What the Maltese want...

Once again, the latest Eurobarometer Survey revealed that the top three concerns for the Maltese remain immigration, housing and the environment.

In November last year, immigration had topped the list with 50%, followed by housing at 29%, and the environment at 28%.

This year, immigration and environment remained stable, while housing shot up to a staggering 43%.

The need for government to tackle these three main prevalent concerns is obvious, because whatever it is doing is either not effective enough, or not filtering down to the man on the street.

In case of immigration, Prime Minister Joseph Muscat has recently taken on a more outspoken stance when standing up to Italy’s Salvini, and refusing to allow migrants to disembark when Malta was not the closest port of call – unless a placement agreement is agreed upon with other EU countries prior to allow the disembarkation.

But migrants saved at sea is only one side of the story. The government needs to do more to facilitate the integration of foreigners in our communities, as well as providing the tools and knowledge for a smooth integration process.

Moreover, Maltese who say they are concerned about immigration, do not normally refer to those saved at sea and brought to Malta; nor to the huge influx of foreign workers, mostly from Scandinavian countries, working in the gaming and blockchain industries. Their only point of reference is the number of migrants they see loitering around village squares and major thoroughfares, seemingly waiting for yet another job that the Maltese no longer seem inclined to do.

It is these migrants that must be better assisted, while the Maltese need to better understand the challenges, and abuse, those same migrants face on a daily basis when trying to earn a living.

Regarding housing, the rise is concern in clearly connected to an exorbitant rise in property prices, and the interlinked issue of higher rents (caused by higher wages paid to foreigners) is definitely something the government has to address.

Higher property prices mean that entrants into the home ownership market – mostly young couples – are finding it much harder to buy, especially at a time when banks have become more cautious on loaning out money.  And higher rents make it unaffordable for those who have never afforded to buy a house and lived all their life in rented accommodation.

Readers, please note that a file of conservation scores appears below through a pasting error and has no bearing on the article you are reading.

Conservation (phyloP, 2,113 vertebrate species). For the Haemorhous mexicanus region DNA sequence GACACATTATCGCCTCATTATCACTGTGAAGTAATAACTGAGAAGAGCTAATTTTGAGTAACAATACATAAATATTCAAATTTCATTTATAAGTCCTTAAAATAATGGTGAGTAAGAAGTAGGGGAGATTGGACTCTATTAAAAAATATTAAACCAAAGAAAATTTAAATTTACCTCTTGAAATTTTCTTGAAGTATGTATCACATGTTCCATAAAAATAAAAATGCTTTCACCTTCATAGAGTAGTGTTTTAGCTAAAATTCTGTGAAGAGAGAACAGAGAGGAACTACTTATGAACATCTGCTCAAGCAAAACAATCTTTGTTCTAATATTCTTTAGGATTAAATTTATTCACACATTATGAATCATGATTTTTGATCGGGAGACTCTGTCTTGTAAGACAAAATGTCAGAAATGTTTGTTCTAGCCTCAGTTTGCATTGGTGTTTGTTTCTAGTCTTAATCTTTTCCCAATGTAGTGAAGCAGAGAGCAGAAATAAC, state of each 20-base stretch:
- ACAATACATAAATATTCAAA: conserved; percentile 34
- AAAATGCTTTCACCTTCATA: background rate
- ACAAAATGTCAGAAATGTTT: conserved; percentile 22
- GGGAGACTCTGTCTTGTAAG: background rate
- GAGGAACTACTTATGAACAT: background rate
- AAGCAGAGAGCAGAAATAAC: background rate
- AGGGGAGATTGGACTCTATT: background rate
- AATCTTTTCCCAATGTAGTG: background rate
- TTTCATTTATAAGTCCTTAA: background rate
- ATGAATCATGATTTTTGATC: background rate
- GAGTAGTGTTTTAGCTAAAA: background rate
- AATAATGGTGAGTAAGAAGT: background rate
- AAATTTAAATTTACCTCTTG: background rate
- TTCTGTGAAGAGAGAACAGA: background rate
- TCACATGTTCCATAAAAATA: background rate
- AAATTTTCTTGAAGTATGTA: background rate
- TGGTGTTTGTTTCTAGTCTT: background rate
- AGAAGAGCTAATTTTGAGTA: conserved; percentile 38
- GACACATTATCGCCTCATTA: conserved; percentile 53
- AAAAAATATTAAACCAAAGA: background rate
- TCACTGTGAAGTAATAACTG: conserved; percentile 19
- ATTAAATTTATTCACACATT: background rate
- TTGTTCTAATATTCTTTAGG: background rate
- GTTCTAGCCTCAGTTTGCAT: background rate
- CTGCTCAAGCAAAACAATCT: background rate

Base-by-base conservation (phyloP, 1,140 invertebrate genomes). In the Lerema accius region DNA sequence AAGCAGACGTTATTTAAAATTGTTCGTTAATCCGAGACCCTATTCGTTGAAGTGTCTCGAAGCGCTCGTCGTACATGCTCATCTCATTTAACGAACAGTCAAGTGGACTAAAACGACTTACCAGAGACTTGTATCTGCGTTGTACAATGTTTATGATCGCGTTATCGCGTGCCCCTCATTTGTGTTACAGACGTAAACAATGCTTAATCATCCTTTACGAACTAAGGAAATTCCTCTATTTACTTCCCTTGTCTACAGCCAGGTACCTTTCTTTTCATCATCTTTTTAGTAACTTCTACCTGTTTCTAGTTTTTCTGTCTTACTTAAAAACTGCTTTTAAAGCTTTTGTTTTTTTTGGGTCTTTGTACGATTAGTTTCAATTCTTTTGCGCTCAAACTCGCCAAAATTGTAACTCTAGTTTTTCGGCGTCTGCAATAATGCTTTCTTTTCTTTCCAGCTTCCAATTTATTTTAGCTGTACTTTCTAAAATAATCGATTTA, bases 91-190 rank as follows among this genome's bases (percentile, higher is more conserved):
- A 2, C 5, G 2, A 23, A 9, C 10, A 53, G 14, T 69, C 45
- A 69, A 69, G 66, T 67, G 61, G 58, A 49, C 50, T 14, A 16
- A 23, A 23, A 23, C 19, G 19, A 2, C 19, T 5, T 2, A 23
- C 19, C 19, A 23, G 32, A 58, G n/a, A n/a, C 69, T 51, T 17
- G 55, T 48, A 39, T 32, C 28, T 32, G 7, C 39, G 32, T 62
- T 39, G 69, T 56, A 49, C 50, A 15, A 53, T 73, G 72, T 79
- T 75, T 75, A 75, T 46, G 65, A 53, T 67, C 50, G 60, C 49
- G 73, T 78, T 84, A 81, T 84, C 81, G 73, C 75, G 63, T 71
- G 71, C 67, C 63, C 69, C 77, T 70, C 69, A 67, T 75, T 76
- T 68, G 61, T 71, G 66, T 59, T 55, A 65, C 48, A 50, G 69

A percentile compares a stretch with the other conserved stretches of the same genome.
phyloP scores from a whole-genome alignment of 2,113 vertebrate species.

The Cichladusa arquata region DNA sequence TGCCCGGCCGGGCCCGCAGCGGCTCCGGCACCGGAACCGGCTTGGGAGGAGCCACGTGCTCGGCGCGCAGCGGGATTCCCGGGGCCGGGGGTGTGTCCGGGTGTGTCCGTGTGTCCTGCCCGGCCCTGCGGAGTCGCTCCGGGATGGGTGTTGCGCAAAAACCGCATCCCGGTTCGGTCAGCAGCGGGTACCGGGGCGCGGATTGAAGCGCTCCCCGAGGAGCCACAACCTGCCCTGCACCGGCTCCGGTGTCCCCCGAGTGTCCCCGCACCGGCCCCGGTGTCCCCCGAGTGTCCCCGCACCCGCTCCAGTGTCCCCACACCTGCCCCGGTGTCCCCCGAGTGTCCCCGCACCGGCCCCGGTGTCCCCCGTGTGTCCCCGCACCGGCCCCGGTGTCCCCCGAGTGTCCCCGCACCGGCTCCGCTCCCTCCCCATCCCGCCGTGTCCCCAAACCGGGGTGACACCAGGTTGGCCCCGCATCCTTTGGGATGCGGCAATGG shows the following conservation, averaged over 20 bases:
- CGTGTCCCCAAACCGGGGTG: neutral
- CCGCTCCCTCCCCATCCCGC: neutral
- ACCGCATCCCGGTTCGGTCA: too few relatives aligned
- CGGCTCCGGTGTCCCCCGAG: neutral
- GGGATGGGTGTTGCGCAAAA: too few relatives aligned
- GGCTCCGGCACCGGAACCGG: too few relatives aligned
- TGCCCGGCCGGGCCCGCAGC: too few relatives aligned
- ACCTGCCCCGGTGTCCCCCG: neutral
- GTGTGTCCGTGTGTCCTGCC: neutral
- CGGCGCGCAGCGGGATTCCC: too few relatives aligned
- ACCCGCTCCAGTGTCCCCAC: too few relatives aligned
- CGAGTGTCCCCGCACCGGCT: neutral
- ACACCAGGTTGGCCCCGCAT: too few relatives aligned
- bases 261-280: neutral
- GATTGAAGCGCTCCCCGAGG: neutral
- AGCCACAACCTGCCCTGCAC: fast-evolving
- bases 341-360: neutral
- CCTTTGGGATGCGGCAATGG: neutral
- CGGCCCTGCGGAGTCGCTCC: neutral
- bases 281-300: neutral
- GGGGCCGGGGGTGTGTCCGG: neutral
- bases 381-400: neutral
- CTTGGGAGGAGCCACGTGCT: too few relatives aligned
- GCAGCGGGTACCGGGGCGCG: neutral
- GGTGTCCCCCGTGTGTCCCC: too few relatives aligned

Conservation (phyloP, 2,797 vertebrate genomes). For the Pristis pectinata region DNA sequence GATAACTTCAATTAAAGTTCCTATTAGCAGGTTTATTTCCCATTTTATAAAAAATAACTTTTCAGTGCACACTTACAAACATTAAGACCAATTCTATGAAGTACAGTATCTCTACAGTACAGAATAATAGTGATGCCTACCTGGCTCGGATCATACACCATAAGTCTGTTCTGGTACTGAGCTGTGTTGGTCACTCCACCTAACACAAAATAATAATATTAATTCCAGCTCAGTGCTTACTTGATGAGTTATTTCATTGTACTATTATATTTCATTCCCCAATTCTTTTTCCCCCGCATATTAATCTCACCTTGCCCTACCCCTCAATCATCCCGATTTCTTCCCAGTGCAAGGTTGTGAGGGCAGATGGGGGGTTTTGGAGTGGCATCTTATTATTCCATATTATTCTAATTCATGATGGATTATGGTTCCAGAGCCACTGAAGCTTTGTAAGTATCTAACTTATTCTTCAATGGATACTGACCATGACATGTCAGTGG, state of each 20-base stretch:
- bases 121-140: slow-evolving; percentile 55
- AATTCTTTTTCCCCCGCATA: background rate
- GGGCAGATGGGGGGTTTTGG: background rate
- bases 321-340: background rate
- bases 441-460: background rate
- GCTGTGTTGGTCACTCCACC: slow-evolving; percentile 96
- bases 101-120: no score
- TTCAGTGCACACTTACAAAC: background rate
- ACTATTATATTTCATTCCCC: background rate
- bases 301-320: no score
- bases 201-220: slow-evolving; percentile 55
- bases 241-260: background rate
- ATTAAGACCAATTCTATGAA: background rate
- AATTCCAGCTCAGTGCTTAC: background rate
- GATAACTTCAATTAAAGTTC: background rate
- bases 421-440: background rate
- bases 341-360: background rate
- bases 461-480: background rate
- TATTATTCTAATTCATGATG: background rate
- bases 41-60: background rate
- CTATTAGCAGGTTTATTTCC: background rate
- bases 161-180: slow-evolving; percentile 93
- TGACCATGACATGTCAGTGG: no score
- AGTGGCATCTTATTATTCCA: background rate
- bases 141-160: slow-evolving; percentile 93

Admittedly, solutions are not clear cut and government has to tread a fine line between the competing interests of many sectors.

The root cause of the sudden appreciation in property prices and a thriving rental market is the rapid economic expansion that has also created a higher demand from foreigners coming to live and work in Malta. That demand is unlikely to go away any time soon, but tackling the social consequences of a booming economy has become an imperative.

The government seems to be hedging most of its bets on the residential rent reform act, which provides incentives to landlords that would enable them to offer more stability for tenants, even though the proposed solutions do not necessarily address the issue of rent affordability.

Government may have to seriously consider revisiting past policies that have since been ditched, such as putting a stock of affordable property for rental purposes on the market.

This has nothing to do with social housing, which is a different kettle of fish. There are people, who work, earn a wage and do not qualify for social benefits, but who are unable to buy their own house or afford monthly rental payments that would gobble up their income.

These people need to have access to a stock of property that is affordable. Government must either provide this itself, or enter into some form of partnership with developers - who have been ‘making hay while the sun shines’ – to put up a percentage of affordable buildings for every lucrative investment they make.

However, the environment will no doubt be the toughest nut to crack, as here the private interests also coincide with government’s own ‘business first’ approach.

Apart from such welcome proposals as the creation of a large national park next to the Freeport, the Central Link and Santa Lucija projects appear to have cemented perceptions of government as uncaring, intent on developing infrastructure at all costs, as it struggles to contain yet another huge public concern: traffic congestion.

This, too, is the result of greater affluence: forging an inverse proportionality between prosperity levels, and environmental degradation. Government in fact defends these road-widening projects on the basis that a majority expects a higher infrastructural standard to reflect their own, improved standards of living.

Ironically, however, concern with the environment is (for obvious reasons) much higher than concerns with financial well-being.

Does it even make sense for government to push and promote economic success, at the expense of the environment, when the public does not seem to have any major financial concerns? In fact, 86% of Maltese feel their households are in a good financial position, compared to 72% across the EU. And two-thirds of Maltese citizens were content with their job position and pay.

It is therefore obvious what the Maltese really want their government to tackle.